James Webb Space Telescope, the infrared space telescope par excellence, began its space observation campaign a year ago. During this period it made significant discoveries, such as the most distant and active supermassive black hole in a Galaxy named CEERS 1019.
The telescope continues to make surprising and unexpected discoveries. This time the two infrared eyes of Webb, Nircam (near-infrared camera) and MIRI(mid-infrared instrument), have recently found a carbon compound called methyl cation. This molecule was detected in the protoplanetary disk of the young star system d203-506, in the Orion nebula, about 1350 light-years from Earth.
📷 An international team of scientists have used data collected by the NASA/ESA/CSA James #Webb Space Telescope to detect a carbon molecule, methyl cation.— ESA (@esa) July 17, 2023
🧬This discovery may teach us more about how life developed on Earth and how it could potentially develop elsewhere in our… pic.twitter.com/XG4U1PBvAe
The great importance of this discovery derives from the fact that carbon-based compounds are the basis of life. It follows that they are particularly interesting and studied by scientists, whose aim is to understand how life arrived and developed on planet Earth and how it could be able to evolve in the Universe. This field of study is named Interstellar Organic Chemistry, a very complex science that will help us understand the mysteries of existence.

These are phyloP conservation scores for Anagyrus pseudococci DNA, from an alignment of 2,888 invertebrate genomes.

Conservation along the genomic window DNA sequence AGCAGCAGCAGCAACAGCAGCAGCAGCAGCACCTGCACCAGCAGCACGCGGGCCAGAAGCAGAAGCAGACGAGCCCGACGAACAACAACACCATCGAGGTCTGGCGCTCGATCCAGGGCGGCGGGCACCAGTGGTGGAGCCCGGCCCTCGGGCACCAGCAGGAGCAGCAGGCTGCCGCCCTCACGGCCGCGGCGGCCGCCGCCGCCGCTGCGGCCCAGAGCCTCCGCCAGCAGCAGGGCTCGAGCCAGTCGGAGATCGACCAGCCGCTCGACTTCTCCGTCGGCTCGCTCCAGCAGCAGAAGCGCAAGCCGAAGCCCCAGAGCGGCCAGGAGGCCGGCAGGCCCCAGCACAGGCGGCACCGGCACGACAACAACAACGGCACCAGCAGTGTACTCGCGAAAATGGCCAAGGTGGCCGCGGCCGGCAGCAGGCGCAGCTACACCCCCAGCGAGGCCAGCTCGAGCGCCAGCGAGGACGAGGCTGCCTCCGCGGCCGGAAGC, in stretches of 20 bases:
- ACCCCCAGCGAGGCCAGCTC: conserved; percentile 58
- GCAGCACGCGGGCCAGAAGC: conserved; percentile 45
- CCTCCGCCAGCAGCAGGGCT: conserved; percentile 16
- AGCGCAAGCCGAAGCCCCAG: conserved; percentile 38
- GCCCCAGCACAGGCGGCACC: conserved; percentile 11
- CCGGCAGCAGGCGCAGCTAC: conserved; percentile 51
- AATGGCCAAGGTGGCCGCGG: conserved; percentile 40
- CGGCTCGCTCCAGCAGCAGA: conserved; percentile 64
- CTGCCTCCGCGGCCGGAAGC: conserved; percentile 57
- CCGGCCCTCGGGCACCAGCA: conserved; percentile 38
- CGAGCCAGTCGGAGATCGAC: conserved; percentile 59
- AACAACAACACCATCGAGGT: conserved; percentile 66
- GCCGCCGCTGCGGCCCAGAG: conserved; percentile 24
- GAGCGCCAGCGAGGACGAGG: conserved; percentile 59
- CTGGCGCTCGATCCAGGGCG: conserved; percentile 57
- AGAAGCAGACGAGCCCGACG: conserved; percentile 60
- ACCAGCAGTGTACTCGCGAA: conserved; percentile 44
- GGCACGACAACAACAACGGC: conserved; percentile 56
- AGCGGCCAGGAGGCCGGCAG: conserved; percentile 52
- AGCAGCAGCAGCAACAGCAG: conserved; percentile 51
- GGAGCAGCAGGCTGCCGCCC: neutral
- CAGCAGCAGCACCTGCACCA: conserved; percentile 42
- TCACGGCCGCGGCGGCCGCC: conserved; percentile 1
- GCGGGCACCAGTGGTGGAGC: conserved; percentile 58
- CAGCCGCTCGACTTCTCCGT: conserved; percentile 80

Findings built on the importance of carbon-based compounds
The study was conducted by an international team of researchers who collected data provided by Webb. This is the first time the methyl cation molecule has been detected outside the solar system, although it has been hypothesized since the 1970s.
The molecule CH3+ has surprising properties as it reacts with a wide range of other molecules. This cation is so significant that it is considered to be the cornerstone of outer space organic chemistry.
The star of d203-506 is a small red dwarf and its system is constantly bombarded by ultraviolet radiation from adjacent, hotter and more massive stars. Until now it has been assumed that ultraviolet radiations were only purely destructive toward complex molecules. The recent discovery made by Webb proves the opposite, as this environment full of radiations would provide the energy source necessary for the formation of CH3+. Moreover, it would activate further chemical reactions capable of synthesizing various complex carbon molecules.
“This clearly shows that ultraviolet radiation can completely change the chemistry of a proto-planetary disc. It might actually play a critical role in the early chemical stages of the origins of life by helping to produce CH3+ , – something that has perhaps previously been underestimated.”— Olivier Berné, University of Toulouse
The findings have been published in a paper called “Formation of the Methyl Cation by Photochemistry in a Protoplanetary Disk” in the journal Nature.